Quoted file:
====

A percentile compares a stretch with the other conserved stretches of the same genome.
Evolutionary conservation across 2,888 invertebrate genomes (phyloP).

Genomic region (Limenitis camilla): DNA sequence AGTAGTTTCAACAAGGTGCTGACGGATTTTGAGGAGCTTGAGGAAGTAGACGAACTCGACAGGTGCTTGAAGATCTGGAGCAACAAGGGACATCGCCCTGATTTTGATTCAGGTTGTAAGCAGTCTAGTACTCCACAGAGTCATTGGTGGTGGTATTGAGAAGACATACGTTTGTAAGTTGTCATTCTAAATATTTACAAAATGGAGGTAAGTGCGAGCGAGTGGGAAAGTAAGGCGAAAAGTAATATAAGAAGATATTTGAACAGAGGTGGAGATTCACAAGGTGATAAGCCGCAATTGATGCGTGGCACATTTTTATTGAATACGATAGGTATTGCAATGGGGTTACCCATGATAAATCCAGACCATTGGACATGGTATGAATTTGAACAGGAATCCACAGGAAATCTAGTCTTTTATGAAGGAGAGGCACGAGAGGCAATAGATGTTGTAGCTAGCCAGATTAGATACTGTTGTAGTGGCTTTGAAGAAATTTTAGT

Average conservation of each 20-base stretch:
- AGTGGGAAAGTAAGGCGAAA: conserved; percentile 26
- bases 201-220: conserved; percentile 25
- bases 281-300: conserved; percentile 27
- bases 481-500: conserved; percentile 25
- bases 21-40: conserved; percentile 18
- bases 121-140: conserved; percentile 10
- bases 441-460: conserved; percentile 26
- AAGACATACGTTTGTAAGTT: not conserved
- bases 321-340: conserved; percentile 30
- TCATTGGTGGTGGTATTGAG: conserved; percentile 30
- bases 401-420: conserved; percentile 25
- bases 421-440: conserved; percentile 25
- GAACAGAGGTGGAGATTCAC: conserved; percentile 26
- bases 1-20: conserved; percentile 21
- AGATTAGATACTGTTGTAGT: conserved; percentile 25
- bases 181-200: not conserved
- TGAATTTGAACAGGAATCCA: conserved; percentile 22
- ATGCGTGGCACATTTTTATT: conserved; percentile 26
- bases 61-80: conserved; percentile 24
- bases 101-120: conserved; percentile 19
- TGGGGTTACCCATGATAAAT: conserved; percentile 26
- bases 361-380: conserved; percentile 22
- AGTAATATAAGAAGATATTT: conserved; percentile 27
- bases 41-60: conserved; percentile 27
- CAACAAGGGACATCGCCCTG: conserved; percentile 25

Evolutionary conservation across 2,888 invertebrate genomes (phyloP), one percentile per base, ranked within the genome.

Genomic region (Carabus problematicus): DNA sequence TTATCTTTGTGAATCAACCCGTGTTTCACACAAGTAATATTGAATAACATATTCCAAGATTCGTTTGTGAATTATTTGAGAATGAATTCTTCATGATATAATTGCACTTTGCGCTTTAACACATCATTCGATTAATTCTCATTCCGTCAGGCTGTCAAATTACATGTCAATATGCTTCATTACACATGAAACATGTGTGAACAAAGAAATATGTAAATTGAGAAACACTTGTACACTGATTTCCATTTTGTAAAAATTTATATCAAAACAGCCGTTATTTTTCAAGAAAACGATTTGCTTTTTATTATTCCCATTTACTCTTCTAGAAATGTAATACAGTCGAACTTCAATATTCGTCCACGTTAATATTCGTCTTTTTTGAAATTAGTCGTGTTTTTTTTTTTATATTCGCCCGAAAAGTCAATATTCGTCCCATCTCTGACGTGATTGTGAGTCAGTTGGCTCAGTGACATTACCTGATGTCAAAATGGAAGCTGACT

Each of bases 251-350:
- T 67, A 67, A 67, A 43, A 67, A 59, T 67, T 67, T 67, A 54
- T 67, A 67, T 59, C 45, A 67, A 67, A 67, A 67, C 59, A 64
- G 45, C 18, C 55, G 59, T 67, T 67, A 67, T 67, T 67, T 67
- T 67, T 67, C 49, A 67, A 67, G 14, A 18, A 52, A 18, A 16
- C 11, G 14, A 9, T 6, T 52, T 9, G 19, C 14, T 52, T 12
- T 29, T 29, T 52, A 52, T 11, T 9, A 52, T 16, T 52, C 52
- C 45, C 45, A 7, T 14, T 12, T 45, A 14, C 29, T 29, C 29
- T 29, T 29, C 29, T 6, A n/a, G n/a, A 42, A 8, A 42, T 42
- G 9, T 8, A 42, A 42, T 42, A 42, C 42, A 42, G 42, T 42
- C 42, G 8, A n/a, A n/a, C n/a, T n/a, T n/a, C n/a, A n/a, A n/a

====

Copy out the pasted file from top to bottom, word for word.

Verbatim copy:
A percentile compares a stretch with the other conserved stretches of the same genome.
Evolutionary conservation across 2,888 invertebrate genomes (phyloP).

Genomic region (Limenitis camilla): DNA sequence AGTAGTTTCAACAAGGTGCTGACGGATTTTGAGGAGCTTGAGGAAGTAGACGAACTCGACAGGTGCTTGAAGATCTGGAGCAACAAGGGACATCGCCCTGATTTTGATTCAGGTTGTAAGCAGTCTAGTACTCCACAGAGTCATTGGTGGTGGTATTGAGAAGACATACGTTTGTAAGTTGTCATTCTAAATATTTACAAAATGGAGGTAAGTGCGAGCGAGTGGGAAAGTAAGGCGAAAAGTAATATAAGAAGATATTTGAACAGAGGTGGAGATTCACAAGGTGATAAGCCGCAATTGATGCGTGGCACATTTTTATTGAATACGATAGGTATTGCAATGGGGTTACCCATGATAAATCCAGACCATTGGACATGGTATGAATTTGAACAGGAATCCACAGGAAATCTAGTCTTTTATGAAGGAGAGGCACGAGAGGCAATAGATGTTGTAGCTAGCCAGATTAGATACTGTTGTAGTGGCTTTGAAGAAATTTTAGT

Average conservation of each 20-base stretch:
- AGTGGGAAAGTAAGGCGAAA: conserved; percentile 26
- bases 201-220: conserved; percentile 25
- bases 281-300: conserved; percentile 27
- bases 481-500: conserved; percentile 25
- bases 21-40: conserved; percentile 18
- bases 121-140: conserved; percentile 10
- bases 441-460: conserved; percentile 26
- AAGACATACGTTTGTAAGTT: not conserved
- bases 321-340: conserved; percentile 30
- TCATTGGTGGTGGTATTGAG: conserved; percentile 30
- bases 401-420: conserved; percentile 25
- bases 421-440: conserved; percentile 25
- GAACAGAGGTGGAGATTCAC: conserved; percentile 26
- bases 1-20: conserved; percentile 21
- AGATTAGATACTGTTGTAGT: conserved; percentile 25
- bases 181-200: not conserved
- TGAATTTGAACAGGAATCCA: conserved; percentile 22
- ATGCGTGGCACATTTTTATT: conserved; percentile 26
- bases 61-80: conserved; percentile 24
- bases 101-120: conserved; percentile 19
- TGGGGTTACCCATGATAAAT: conserved; percentile 26
- bases 361-380: conserved; percentile 22
- AGTAATATAAGAAGATATTT: conserved; percentile 27
- bases 41-60: conserved; percentile 27
- CAACAAGGGACATCGCCCTG: conserved; percentile 25

Evolutionary conservation across 2,888 invertebrate genomes (phyloP), one percentile per base, ranked within the genome.

Genomic region (Carabus problematicus): DNA sequence TTATCTTTGTGAATCAACCCGTGTTTCACACAAGTAATATTGAATAACATATTCCAAGATTCGTTTGTGAATTATTTGAGAATGAATTCTTCATGATATAATTGCACTTTGCGCTTTAACACATCATTCGATTAATTCTCATTCCGTCAGGCTGTCAAATTACATGTCAATATGCTTCATTACACATGAAACATGTGTGAACAAAGAAATATGTAAATTGAGAAACACTTGTACACTGATTTCCATTTTGTAAAAATTTATATCAAAACAGCCGTTATTTTTCAAGAAAACGATTTGCTTTTTATTATTCCCATTTACTCTTCTAGAAATGTAATACAGTCGAACTTCAATATTCGTCCACGTTAATATTCGTCTTTTTTGAAATTAGTCGTGTTTTTTTTTTTATATTCGCCCGAAAAGTCAATATTCGTCCCATCTCTGACGTGATTGTGAGTCAGTTGGCTCAGTGACATTACCTGATGTCAAAATGGAAGCTGACT

Each of bases 251-350:
- T 67, A 67, A 67, A 43, A 67, A 59, T 67, T 67, T 67, A 54
- T 67, A 67, T 59, C 45, A 67, A 67, A 67, A 67, C 59, A 64
- G 45, C 18, C 55, G 59, T 67, T 67, A 67, T 67, T 67, T 67
- T 67, T 67, C 49, A 67, A 67, G 14, A 18, A 52, A 18, A 16
- C 11, G 14, A 9, T 6, T 52, T 9, G 19, C 14, T 52, T 12
- T 29, T 29, T 52, A 52, T 11, T 9, A 52, T 16, T 52, C 52
- C 45, C 45, A 7, T 14, T 12, T 45, A 14, C 29, T 29, C 29
- T 29, T 29, C 29, T 6, A n/a, G n/a, A 42, A 8, A 42, T 42
- G 9, T 8, A 42, A 42, T 42, A 42, C 42, A 42, G 42, T 42
- C 42, G 8, A n/a, A n/a, C n/a, T n/a, T n/a, C n/a, A n/a, A n/a